Back in 2012, the authority for determining a contractor's eligibility for direct billing - submitting vouchers without having them first approved by a contract auditor - was taken away from DCAA (Defense Contract Audit Agency) and correspondingly, all defense contractors were automatically eligible to bill their costs without DCAA pre-approval. This greatly streamlined the billing process, allowed contractors to be paid more quickly, thus ensuring improved cash flows.
While the pre-approval requirement or authority to grant direct billing status was eliminated, DCAA was and continues to be responsible for ensuring that contractors are billing allowable costs and that they comply with the terms and conditions of their contracts. To accomplish this responsibility, DCAA has developed a "paid-voucher" testing program - testing to see whether billings tie back to the books and records and comply with contract terms and conditions.
DCAA is in the process of phasing in its paid voucher review program. By next year at this time, the Agency will require testing on at least one voucher per year at ever contractor that submits vouchers, and more often than yearly at major contractors and those deemed to be high risk. Many contractors are already suffering through paid voucher reviews.
DCAA has developed an audit program for paid voucher testing. It can be downloaded here. Over the next few postings, we will highlight some of the factors that auditors will be considering when testing the propriety of billings. The audit program itself is nine pages but only pages 6 through 8 contain specific analytical steps relating to contractor books and records. Today we begin with a discussion of payments for materials.
FAR 52.216-7, the Allowable Cost and Payment Clause, authorizes the reimbursement of allowable costs for recorded (booked) costs that have been paid for at the time the voucher is submitted. It also authorizes reimbursement of accrued costs provided payment is made in the ordinary course of business - usually 30 days.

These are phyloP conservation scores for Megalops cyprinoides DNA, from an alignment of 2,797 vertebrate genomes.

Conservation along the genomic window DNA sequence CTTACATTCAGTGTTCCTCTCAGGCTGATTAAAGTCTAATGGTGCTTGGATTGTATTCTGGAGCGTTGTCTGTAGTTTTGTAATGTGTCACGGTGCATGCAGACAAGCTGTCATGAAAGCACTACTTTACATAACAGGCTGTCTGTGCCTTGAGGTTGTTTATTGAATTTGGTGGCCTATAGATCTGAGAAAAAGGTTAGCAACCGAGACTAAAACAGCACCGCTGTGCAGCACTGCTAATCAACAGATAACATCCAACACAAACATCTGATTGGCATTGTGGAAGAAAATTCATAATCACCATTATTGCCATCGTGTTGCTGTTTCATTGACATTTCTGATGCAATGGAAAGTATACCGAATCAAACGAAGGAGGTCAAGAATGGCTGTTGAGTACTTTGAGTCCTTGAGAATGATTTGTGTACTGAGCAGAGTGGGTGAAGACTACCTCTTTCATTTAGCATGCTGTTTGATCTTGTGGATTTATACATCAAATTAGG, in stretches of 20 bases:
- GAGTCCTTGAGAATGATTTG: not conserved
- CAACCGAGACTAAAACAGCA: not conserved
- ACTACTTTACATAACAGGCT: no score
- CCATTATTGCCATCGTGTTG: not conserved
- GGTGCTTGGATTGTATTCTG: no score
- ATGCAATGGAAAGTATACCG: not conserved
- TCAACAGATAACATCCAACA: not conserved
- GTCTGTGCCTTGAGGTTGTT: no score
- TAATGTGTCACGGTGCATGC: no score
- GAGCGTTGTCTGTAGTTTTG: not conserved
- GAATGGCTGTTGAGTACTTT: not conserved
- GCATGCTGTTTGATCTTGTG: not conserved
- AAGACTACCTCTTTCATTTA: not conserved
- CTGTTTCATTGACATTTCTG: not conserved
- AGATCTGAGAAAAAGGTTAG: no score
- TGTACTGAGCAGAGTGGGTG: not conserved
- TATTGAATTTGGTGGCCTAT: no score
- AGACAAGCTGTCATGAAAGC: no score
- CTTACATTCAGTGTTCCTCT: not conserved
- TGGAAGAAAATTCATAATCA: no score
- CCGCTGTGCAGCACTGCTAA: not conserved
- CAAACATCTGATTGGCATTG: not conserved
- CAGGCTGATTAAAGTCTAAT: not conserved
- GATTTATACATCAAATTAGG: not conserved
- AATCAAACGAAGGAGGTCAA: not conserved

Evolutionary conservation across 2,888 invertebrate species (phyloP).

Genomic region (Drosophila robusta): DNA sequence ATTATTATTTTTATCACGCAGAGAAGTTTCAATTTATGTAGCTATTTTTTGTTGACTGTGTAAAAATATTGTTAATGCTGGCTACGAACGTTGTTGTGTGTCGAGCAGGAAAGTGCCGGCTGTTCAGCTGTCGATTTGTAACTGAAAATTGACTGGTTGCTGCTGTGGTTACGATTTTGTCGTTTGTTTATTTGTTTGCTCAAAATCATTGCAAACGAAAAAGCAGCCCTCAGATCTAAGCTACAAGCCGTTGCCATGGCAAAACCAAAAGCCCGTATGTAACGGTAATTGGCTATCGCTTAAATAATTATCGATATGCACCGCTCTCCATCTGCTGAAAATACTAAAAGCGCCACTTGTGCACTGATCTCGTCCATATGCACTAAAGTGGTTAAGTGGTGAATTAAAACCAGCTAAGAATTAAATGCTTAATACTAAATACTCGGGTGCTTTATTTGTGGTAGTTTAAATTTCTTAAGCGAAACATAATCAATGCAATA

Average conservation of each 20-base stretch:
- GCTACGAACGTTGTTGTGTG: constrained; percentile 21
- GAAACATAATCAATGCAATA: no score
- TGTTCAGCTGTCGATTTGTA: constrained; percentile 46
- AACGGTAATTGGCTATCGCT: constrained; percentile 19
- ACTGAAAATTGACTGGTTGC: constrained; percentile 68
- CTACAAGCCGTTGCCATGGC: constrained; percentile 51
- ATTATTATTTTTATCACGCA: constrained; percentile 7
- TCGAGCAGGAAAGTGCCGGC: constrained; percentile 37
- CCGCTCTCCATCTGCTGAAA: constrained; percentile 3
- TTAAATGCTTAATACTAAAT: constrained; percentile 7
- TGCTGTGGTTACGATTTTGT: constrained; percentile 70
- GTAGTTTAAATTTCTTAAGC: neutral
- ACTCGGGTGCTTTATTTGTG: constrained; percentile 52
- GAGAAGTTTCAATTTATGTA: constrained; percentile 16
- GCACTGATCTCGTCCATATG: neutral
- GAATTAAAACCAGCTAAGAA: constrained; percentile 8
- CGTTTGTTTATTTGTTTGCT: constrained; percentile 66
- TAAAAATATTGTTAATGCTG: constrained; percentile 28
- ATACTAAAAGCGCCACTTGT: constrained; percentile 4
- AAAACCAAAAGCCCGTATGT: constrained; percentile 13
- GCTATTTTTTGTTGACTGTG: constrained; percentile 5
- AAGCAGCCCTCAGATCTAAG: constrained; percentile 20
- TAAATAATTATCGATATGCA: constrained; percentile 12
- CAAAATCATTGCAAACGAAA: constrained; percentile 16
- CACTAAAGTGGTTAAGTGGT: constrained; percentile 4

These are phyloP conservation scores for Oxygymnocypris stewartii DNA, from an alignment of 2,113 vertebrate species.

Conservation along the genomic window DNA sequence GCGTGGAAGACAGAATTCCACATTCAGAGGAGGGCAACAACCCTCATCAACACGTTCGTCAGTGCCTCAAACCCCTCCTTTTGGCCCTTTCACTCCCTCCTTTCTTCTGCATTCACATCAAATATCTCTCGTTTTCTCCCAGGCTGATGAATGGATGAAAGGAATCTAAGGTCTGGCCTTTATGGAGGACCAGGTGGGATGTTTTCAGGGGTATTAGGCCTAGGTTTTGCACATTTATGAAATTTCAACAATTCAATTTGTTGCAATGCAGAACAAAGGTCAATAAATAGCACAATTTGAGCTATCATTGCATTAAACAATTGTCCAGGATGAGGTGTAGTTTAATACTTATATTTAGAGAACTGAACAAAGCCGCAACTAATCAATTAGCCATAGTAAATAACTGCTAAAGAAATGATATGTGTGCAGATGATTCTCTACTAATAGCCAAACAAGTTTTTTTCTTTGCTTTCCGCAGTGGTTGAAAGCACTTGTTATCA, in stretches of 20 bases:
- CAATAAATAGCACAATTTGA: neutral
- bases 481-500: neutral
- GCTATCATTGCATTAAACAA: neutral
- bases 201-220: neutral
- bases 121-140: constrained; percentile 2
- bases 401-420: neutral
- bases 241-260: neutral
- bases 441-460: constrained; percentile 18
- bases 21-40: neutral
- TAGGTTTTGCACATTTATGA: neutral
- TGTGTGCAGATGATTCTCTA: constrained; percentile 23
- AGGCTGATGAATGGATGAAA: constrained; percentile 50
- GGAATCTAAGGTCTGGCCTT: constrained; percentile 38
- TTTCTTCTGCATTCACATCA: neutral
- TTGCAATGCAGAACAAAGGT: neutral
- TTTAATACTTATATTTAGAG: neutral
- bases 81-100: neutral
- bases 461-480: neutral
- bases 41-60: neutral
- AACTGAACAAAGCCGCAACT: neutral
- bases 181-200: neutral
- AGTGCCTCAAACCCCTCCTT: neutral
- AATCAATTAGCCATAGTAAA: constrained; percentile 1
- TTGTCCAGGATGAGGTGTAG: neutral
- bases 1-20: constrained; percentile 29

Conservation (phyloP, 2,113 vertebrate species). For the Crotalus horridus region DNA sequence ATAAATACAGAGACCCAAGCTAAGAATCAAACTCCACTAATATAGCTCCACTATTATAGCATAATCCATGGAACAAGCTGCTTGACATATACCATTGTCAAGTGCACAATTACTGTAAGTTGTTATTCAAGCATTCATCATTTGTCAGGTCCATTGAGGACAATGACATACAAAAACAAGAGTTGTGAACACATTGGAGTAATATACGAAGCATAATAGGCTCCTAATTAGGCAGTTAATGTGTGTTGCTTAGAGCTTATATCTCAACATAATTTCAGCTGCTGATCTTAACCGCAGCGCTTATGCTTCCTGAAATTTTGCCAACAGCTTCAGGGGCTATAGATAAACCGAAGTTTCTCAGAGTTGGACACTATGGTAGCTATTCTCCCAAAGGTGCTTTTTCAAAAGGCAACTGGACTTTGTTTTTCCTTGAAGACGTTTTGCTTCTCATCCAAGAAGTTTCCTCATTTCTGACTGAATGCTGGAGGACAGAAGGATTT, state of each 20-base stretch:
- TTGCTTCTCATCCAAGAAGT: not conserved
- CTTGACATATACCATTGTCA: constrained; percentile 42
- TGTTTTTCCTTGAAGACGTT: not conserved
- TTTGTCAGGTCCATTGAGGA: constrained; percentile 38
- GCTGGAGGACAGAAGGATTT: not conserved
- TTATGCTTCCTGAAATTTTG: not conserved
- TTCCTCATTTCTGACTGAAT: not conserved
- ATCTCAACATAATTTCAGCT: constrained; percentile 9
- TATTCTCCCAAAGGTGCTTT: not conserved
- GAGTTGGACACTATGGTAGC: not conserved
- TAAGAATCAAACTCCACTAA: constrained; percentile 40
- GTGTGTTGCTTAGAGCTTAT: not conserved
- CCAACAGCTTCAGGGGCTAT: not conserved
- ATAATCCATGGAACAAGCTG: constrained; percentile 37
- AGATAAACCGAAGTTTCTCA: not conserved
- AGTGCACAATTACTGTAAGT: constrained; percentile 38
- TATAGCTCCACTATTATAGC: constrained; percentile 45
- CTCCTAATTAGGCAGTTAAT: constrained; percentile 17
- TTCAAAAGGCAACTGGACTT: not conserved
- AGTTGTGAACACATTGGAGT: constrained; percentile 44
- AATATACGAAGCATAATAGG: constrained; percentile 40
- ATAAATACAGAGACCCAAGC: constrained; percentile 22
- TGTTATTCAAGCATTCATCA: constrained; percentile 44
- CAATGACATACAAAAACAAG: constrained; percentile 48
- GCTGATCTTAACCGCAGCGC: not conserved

The auditor is going to test whether any amounts billed are compliant with these provisions - either actually paid for at the time the billing was submitted or accrued and paid within 30 days. One method of testing this is to review the accounts payable aging schedule and inquire about any significant payables that exceed 30 days. If there are delinquent payables, there could be reasonable explanations as to why payments become delinquent but delinquent payments could also be a risk factor that requires additional audit testing.
Contract auditors will also request a minimum of five material items that have been charged to the contract and test to see whether vendor payments were made prior to voucher submission to the Government or paid within 30 days of the date of the invoice.
If a contractor is delinquent in paying costs in the ordinary course of business, the costs are not (yet) reimbursable under Government contracts and auditors are advised to prepare and issue a DCAA Form 1 to suspend the costs and recoup the overpayment.